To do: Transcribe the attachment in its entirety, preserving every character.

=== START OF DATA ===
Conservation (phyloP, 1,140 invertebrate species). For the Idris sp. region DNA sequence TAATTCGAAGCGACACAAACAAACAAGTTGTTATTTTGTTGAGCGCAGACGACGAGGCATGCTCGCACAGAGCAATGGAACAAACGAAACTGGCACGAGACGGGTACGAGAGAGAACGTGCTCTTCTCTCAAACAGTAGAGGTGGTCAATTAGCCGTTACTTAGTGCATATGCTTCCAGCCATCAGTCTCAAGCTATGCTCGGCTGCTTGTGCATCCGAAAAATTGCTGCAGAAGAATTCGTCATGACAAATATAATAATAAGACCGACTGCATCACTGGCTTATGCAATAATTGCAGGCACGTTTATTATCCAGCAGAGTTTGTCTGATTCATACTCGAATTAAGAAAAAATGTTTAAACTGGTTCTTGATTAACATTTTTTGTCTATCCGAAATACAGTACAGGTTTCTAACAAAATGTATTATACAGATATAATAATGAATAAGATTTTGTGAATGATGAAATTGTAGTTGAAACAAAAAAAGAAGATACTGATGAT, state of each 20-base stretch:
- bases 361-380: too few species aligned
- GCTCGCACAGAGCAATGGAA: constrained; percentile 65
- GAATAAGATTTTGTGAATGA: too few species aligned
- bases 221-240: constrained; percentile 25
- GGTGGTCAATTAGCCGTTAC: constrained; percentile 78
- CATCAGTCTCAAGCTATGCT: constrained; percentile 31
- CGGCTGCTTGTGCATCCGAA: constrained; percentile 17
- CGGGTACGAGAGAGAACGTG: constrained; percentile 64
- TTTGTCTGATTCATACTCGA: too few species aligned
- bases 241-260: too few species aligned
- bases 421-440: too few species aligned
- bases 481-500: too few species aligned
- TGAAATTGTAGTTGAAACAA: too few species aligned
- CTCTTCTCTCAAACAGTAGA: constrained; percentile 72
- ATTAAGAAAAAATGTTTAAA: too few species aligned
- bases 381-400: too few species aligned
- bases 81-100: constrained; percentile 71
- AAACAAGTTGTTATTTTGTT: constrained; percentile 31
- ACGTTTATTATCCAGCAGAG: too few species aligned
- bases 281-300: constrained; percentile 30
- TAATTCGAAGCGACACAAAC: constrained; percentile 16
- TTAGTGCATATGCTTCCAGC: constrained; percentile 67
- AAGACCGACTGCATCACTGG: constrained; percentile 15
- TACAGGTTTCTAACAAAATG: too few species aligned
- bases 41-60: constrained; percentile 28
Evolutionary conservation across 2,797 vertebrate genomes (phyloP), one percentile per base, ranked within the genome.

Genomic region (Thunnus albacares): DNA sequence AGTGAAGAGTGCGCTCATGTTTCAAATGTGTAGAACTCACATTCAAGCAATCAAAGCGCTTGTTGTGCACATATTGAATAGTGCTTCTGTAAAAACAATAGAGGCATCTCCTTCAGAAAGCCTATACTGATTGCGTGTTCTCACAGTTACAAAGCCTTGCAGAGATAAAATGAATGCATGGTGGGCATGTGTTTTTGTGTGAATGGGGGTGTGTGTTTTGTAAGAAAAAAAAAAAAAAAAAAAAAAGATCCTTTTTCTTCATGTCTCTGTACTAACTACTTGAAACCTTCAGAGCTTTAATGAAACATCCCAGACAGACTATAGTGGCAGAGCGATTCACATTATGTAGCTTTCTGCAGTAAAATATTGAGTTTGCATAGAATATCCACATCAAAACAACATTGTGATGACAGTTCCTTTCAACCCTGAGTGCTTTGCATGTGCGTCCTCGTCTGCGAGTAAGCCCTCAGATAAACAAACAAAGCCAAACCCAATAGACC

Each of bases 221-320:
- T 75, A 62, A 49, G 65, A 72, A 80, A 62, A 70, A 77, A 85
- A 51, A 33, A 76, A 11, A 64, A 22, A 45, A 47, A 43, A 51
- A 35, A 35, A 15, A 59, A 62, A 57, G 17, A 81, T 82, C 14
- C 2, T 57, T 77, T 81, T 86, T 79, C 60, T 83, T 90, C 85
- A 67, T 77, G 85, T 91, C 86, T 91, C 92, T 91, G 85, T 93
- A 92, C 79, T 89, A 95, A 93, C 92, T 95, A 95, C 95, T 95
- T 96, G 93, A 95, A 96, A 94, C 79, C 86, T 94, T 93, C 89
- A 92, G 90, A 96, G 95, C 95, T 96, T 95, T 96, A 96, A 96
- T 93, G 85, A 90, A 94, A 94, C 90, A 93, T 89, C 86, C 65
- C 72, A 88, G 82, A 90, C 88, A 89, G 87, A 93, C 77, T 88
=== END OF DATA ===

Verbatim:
Conservation (phyloP, 1,140 invertebrate species). For the Idris sp. region DNA sequence TAATTCGAAGCGACACAAACAAACAAGTTGTTATTTTGTTGAGCGCAGACGACGAGGCATGCTCGCACAGAGCAATGGAACAAACGAAACTGGCACGAGACGGGTACGAGAGAGAACGTGCTCTTCTCTCAAACAGTAGAGGTGGTCAATTAGCCGTTACTTAGTGCATATGCTTCCAGCCATCAGTCTCAAGCTATGCTCGGCTGCTTGTGCATCCGAAAAATTGCTGCAGAAGAATTCGTCATGACAAATATAATAATAAGACCGACTGCATCACTGGCTTATGCAATAATTGCAGGCACGTTTATTATCCAGCAGAGTTTGTCTGATTCATACTCGAATTAAGAAAAAATGTTTAAACTGGTTCTTGATTAACATTTTTTGTCTATCCGAAATACAGTACAGGTTTCTAACAAAATGTATTATACAGATATAATAATGAATAAGATTTTGTGAATGATGAAATTGTAGTTGAAACAAAAAAAGAAGATACTGATGAT, state of each 20-base stretch:
- bases 361-380: too few species aligned
- GCTCGCACAGAGCAATGGAA: constrained; percentile 65
- GAATAAGATTTTGTGAATGA: too few species aligned
- bases 221-240: constrained; percentile 25
- GGTGGTCAATTAGCCGTTAC: constrained; percentile 78
- CATCAGTCTCAAGCTATGCT: constrained; percentile 31
- CGGCTGCTTGTGCATCCGAA: constrained; percentile 17
- CGGGTACGAGAGAGAACGTG: constrained; percentile 64
- TTTGTCTGATTCATACTCGA: too few species aligned
- bases 241-260: too few species aligned
- bases 421-440: too few species aligned
- bases 481-500: too few species aligned
- TGAAATTGTAGTTGAAACAA: too few species aligned
- CTCTTCTCTCAAACAGTAGA: constrained; percentile 72
- ATTAAGAAAAAATGTTTAAA: too few species aligned
- bases 381-400: too few species aligned
- bases 81-100: constrained; percentile 71
- AAACAAGTTGTTATTTTGTT: constrained; percentile 31
- ACGTTTATTATCCAGCAGAG: too few species aligned
- bases 281-300: constrained; percentile 30
- TAATTCGAAGCGACACAAAC: constrained; percentile 16
- TTAGTGCATATGCTTCCAGC: constrained; percentile 67
- AAGACCGACTGCATCACTGG: constrained; percentile 15
- TACAGGTTTCTAACAAAATG: too few species aligned
- bases 41-60: constrained; percentile 28
Evolutionary conservation across 2,797 vertebrate genomes (phyloP), one percentile per base, ranked within the genome.

Genomic region (Thunnus albacares): DNA sequence AGTGAAGAGTGCGCTCATGTTTCAAATGTGTAGAACTCACATTCAAGCAATCAAAGCGCTTGTTGTGCACATATTGAATAGTGCTTCTGTAAAAACAATAGAGGCATCTCCTTCAGAAAGCCTATACTGATTGCGTGTTCTCACAGTTACAAAGCCTTGCAGAGATAAAATGAATGCATGGTGGGCATGTGTTTTTGTGTGAATGGGGGTGTGTGTTTTGTAAGAAAAAAAAAAAAAAAAAAAAAAGATCCTTTTTCTTCATGTCTCTGTACTAACTACTTGAAACCTTCAGAGCTTTAATGAAACATCCCAGACAGACTATAGTGGCAGAGCGATTCACATTATGTAGCTTTCTGCAGTAAAATATTGAGTTTGCATAGAATATCCACATCAAAACAACATTGTGATGACAGTTCCTTTCAACCCTGAGTGCTTTGCATGTGCGTCCTCGTCTGCGAGTAAGCCCTCAGATAAACAAACAAAGCCAAACCCAATAGACC

Each of bases 221-320:
- T 75, A 62, A 49, G 65, A 72, A 80, A 62, A 70, A 77, A 85
- A 51, A 33, A 76, A 11, A 64, A 22, A 45, A 47, A 43, A 51
- A 35, A 35, A 15, A 59, A 62, A 57, G 17, A 81, T 82, C 14
- C 2, T 57, T 77, T 81, T 86, T 79, C 60, T 83, T 90, C 85
- A 67, T 77, G 85, T 91, C 86, T 91, C 92, T 91, G 85, T 93
- A 92, C 79, T 89, A 95, A 93, C 92, T 95, A 95, C 95, T 95
- T 96, G 93, A 95, A 96, A 94, C 79, C 86, T 94, T 93, C 89
- A 92, G 90, A 96, G 95, C 95, T 96, T 95, T 96, A 96, A 96
- T 93, G 85, A 90, A 94, A 94, C 90, A 93, T 89, C 86, C 65
- C 72, A 88, G 82, A 90, C 88, A 89, G 87, A 93, C 77, T 88